A Broughton Street resident is so annoyed at trade waste piling up outside and under her home, and so despairing of Edinburgh Council finding a solution unaided, that she has organised an online petition calling on Mark Lazarowicz MP to force changes.
The petition wording reads: ‘We consider the situation in Broughton Street to be unacceptable. The streets are strewn with litter and licences have been issued to huge national companies such as Greggs the Bakers and Ladbrokes the Betting Shop without providing them with proper waste disposal facilities.
‘The top end of the street is presently functioning as an open cast ashtray and rubbish tip. In 2011 there was a rape in the basement next to Ladbrokes, there have been two fires and the Police are being called out almost daily.
‘This is an infringement of Civil Rights which affects residents, small businesses and anybody visiting the street. It must be addressed.’
Dr Margaret Hills de Zarate took action after her most recent complaints to the Council were batted from one department to another without anything useful getting done. She reports that the petition has already attracted 30 signatures in just 24 hours.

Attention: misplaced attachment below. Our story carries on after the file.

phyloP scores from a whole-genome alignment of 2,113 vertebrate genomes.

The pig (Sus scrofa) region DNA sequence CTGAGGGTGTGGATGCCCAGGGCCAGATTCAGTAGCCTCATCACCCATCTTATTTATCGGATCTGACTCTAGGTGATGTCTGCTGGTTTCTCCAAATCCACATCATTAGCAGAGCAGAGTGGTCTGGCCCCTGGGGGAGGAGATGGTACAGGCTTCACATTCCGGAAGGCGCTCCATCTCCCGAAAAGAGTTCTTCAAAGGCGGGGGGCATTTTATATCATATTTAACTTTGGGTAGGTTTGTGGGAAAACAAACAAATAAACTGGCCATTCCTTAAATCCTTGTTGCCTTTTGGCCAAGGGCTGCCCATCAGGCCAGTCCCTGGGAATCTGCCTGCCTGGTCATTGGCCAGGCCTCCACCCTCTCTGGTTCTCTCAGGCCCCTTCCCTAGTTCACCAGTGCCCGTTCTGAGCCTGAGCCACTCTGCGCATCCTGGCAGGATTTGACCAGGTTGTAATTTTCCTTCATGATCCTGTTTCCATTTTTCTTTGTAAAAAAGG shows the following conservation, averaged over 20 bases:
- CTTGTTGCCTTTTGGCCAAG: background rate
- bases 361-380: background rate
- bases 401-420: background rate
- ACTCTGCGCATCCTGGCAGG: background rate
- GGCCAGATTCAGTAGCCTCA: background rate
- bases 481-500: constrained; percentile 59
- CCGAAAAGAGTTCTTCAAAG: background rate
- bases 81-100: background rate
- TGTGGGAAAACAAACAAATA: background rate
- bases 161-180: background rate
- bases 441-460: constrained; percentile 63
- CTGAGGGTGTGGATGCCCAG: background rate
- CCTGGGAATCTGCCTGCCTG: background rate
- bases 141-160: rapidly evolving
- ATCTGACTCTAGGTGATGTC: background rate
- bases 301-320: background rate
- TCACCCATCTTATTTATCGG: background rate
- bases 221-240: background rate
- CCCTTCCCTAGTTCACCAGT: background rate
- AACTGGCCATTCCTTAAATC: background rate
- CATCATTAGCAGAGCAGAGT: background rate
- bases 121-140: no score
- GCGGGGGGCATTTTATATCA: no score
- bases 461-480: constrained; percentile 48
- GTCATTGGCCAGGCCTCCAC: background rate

Focusing on Broughton Street, she argues that ‘no organised or functioning’ rubbish collection from 4 local businesses – Greggs, Egg, Ladbrokes and Piccante fish–and-chip shop – means rubbish regularly ends up in heaps on the pavement, or is blown or thrown into local basements. No wheelie bins seem to be in use here by the businesses, presumably because of limited space.
The photo (above) was taken on Monday afternoon. The basement shown is already a mess, despite having been cleared last week (by Hills de Zarate) of cardboard containers, Irn Bru tins and Ladbrokes chitties.
‘I think there should be a penalty for making a mess of the street and inflicting this on residents, other small businesses and visitors. As far as I am concerned they are violating my Civil Rights and making my life miserable. I am not able to enter or leave my flat without encountering piles of rubbish and debris,’ she told Spurtle.
Understandably, Dr Hills de Zarate questions whether she receives full value for the £1,900 she pays each year in Council Tax. The local scene is so bad at times that she even feels ‘ashamed’ to live here.
The occasionally filthy state of Broughton Street's top end will be familiar to many locals. In this particular case, it is exacerbated and complicated by homeless people’s anti-social use of the area as reported earlier today.